The Two Best Newscasts You Aren't Watching
When traditional media outlets downsize, foreign correspondents are among the first casualties. But two new programs give hope that world news won’t die out altogether.
One of the ingrained beliefs about the current crisis in newsgathering is that foreign reporting is disappearing, and to a considerable extent that is true. Newspapers and news magazines that were pillars of coverage have drastically reduced their cadre of correspondents abroad. The Tribune Company newspapers—the Los Angeles Times, Chicago Tribune, Baltimore Sun, and (until last year) Newsday—all had reporters in China. Now there is one left, from the Los Angeles Times. The other bureaus are closed. If you’ve read this far, you probably know the litany of losses.
If you spend, say, an hour a day with Worldfocus and GlobalPost, you’ll be well versed in the whys and wherefores of what’s happening in the world. It’s all there.
That is why it is so important to recognize and congratulate two new entrepreneurial ventures that are bringing excellent journalism to Americans (and anyone, anywhere with a computer) from all over the world. One is Worldfocus, a nightly half-hour show produced at WNET, the New York PBS station, and now available to 81 percent of the national television audience, including the country’s top thirty markets. The other is GlobalPost, a Boston-based for-profit enterprise that is anchored on the Internet and delivering extensive reporting from scores of correspondents, including some top-flight veterans. Both operations are traditional in tone and style, meaning that they provide crafted stories in video and prose, with less of the deliberately edgy characteristics of other journalism typically found on the Web, where the premium usually is on eliciting reactions from the audience. If you are watching Worldfocus or reading GlobalPost, it is because you want to know what is happening in Somalia, Latvia, and Ukraine, as well as front-line datelines in Afghanistan, Pakistan, and Iraq.
In the past, readers and viewers relied on news organizations—dailies, weeklies, and newscasts—to sift and provide a basic report that was, for most people, enough. The fundamental shift over the past decade or so, accelerated by the systematic downsizing in so many places, has been to make consumers much more responsible for shaping their own menu. If you spend, say, an hour a day with Worldfocus and GlobalPost, you’ll be well versed in the whys and wherefores of what’s happening in the world. It’s all there.
Worldfocus went on the air in October, as an alternative to the BBC’s nightly news syndicated to PBS stations (the BBC has its own news channel and is still available on many public television stations). Hosted by Martin Savidge, formerly of CNN and NBC, and backed by experienced broadcasters, the core of the show is reports from “affiliates” such as Britain’s ITN, Germany’s Deutsche Welle, Al Jazeera English, and Australia TV, as well as telephone interviews with correspondents from the New York Times, the Christian Science Monitor, and GlobalPost, plus studio interviews with experts. The rundown on a recent night featured several longer reports, including one from “special correspondent” Peter Eisner in Cuba and short film pieces with voiceovers by Savidge. Initial funding came from WNET’s operating budget rather than through outside support, although for the show to continue, those resources will have to be found. The Peter G. Peterson Foundation has provided $1 million for one year and some private WNET stalwarts have stepped up. But Worldfocus is nowhere near a sure thing financially as yet.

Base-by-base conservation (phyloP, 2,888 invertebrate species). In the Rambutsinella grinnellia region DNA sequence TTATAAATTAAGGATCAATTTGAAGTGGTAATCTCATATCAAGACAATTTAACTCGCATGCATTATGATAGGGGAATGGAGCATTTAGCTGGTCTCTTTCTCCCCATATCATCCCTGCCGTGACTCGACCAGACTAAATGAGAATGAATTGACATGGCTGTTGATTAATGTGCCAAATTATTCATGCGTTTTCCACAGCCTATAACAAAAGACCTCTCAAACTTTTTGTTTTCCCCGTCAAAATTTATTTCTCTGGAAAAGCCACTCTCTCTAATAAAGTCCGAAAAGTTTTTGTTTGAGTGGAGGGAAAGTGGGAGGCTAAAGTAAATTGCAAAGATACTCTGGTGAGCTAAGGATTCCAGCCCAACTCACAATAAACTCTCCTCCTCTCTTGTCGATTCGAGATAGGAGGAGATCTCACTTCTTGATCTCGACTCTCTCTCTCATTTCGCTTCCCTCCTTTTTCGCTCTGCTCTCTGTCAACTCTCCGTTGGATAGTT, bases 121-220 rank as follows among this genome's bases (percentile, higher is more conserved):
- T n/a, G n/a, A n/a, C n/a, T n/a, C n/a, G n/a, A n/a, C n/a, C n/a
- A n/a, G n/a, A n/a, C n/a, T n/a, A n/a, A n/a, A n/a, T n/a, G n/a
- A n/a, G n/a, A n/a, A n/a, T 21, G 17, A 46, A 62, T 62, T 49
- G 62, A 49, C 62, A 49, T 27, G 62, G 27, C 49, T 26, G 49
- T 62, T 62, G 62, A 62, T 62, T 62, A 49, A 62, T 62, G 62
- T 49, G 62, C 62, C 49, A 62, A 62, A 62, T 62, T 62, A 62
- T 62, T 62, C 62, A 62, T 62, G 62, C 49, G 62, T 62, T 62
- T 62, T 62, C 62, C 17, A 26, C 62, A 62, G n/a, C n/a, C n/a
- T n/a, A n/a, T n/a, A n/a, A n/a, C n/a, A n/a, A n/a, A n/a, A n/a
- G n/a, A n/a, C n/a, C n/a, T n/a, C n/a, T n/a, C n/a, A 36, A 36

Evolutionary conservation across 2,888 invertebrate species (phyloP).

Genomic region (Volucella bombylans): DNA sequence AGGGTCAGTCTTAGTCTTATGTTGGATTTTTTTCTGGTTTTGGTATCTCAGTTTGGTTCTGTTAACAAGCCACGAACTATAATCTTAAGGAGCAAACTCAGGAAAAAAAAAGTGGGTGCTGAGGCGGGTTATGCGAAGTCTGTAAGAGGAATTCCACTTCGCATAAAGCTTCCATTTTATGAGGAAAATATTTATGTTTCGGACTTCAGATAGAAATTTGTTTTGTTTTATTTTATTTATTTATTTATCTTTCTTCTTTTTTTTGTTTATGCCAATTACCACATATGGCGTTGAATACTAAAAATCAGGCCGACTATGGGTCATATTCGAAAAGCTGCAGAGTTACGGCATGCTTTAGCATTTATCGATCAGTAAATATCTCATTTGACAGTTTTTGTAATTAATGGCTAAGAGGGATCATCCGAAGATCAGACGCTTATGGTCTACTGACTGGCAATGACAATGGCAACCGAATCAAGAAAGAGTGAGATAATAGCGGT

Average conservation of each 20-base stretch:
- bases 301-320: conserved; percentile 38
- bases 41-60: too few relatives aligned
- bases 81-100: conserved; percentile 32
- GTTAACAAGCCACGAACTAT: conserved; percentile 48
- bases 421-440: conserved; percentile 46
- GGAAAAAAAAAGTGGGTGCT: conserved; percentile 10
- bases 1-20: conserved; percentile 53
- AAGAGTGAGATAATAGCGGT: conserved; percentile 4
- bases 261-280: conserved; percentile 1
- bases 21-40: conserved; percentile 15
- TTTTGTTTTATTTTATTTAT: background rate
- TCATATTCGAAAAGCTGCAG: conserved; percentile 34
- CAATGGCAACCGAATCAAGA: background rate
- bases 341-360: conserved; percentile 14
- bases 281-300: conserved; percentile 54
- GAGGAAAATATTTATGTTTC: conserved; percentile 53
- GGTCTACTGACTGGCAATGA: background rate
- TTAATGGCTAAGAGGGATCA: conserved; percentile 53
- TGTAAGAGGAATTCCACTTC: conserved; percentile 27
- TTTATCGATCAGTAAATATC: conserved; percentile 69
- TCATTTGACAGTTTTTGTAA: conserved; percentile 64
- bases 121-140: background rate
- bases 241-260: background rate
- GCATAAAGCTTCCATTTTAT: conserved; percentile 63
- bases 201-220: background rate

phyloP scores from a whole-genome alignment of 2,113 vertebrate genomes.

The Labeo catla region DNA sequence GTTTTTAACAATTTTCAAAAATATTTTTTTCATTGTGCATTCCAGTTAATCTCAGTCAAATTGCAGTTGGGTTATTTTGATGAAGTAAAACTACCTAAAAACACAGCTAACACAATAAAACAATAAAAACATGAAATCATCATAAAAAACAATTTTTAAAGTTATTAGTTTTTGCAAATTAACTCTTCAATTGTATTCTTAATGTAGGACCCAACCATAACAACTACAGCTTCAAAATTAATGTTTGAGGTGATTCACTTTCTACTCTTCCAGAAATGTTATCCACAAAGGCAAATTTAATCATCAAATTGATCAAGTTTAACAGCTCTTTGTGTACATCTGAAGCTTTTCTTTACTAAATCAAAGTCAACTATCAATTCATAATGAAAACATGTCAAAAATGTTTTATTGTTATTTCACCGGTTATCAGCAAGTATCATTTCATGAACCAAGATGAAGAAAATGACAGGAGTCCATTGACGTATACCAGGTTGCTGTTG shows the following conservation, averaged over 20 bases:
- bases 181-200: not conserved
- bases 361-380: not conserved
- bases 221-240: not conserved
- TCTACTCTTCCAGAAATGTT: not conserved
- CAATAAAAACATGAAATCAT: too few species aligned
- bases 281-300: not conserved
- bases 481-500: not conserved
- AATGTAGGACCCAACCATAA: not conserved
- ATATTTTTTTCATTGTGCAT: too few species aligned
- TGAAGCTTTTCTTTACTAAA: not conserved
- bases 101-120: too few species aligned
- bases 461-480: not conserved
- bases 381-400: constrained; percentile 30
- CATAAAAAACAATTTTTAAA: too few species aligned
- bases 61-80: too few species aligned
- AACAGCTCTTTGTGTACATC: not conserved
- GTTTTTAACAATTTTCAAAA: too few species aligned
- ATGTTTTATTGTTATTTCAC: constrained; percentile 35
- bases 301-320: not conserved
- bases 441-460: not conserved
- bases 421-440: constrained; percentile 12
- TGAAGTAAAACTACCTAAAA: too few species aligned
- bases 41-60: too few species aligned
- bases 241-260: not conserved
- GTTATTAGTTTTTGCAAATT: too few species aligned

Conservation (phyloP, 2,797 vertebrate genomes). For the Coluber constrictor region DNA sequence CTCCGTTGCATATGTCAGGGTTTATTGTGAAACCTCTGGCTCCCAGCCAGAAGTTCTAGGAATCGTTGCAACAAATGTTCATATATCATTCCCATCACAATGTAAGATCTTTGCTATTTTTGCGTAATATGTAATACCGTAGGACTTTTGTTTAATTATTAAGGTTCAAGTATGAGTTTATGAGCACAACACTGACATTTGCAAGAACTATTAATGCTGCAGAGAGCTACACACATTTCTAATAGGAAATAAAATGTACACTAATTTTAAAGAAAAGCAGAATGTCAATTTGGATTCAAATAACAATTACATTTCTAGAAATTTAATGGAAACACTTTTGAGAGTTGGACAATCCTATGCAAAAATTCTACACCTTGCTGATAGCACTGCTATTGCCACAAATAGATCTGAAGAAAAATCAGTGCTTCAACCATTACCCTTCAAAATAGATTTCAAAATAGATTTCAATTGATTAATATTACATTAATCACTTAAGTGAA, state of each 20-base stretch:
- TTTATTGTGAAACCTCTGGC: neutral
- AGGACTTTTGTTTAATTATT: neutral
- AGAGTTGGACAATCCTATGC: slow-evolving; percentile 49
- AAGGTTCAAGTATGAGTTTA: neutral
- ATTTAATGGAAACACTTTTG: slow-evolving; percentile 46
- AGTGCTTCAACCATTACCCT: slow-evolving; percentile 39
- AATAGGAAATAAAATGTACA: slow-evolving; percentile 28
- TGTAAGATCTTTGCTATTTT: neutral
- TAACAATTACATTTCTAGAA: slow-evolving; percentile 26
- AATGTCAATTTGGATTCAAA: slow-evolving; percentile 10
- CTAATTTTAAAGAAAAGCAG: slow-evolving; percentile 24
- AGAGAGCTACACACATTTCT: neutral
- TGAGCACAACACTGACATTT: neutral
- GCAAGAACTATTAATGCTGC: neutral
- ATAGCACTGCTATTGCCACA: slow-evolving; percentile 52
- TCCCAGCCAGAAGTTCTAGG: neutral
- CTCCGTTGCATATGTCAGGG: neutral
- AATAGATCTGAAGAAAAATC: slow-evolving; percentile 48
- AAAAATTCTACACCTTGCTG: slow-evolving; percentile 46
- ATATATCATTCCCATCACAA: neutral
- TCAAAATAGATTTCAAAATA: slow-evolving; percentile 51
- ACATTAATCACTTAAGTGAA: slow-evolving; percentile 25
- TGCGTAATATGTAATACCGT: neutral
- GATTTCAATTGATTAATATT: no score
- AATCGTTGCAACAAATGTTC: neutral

This is not an effort to reinvent television news, although there is a good Web site where you can see archived pieces and get background. What you get with Worldfocus is a classic and classy half-hour of foreign news. This is a test of whether public television can support a show like this as it does its nonpareil documentary series, Frontline. It will take relentless fundraising on the part of programmers and an audience big enough to justify that effort. Worldfocus’s greatest risk is that in not offering a breakthrough, when the premium these days is on devising new formulas as the way to survive.
GlobalPost is a joint creation of Phil Balboni, the successful founder of New England Cable News, and Charles Sennott, a long-time foreign correspondent for the Boston Globe. Balboni had a track record that enabled him to raise the $8.5 million to launch the service. Sennott roamed the world to land correspondents who essentially are freelancers. Going down the list there are names that I know as well as some intrepid newcomers. Their range of stories would be highly regarded by any standard. One day last week, the home page featured stories on Poland, Lebanon, North Korea, and Brazil. The business model is advertising, syndication to newspapers that no longer have staff abroad, and some premium-payment offerings. There is a detailed report on the creation of GlobalPost by Sennott in the current Columbia Journalism Review, in which he writes: “Our site sets out to have a distinctly American voice. Not a tone that is nationalistic or jingoistic, but a writing style with a good ear for American storytelling and a respect for the standards of American journalism.”
Worldfocus and GlobalPost certainly defy the odds, which seems to be against this kind of time-honored stuff in an era when whiz-bang is hot. But that may be the point. All over television and the Internet these days, you are entertained, provoked, and harangued, which means that counter-programming just may be that much more viable.
Peter Osnos is a senior fellow for media at The Century Foundation. Osnos is the founder and editor-at-large of PublicAffairs Books. He is vice-chairman of the Columbia Journalism Review, a former publisher at Random House Inc. and was a correspondent and editor at The Washington Post.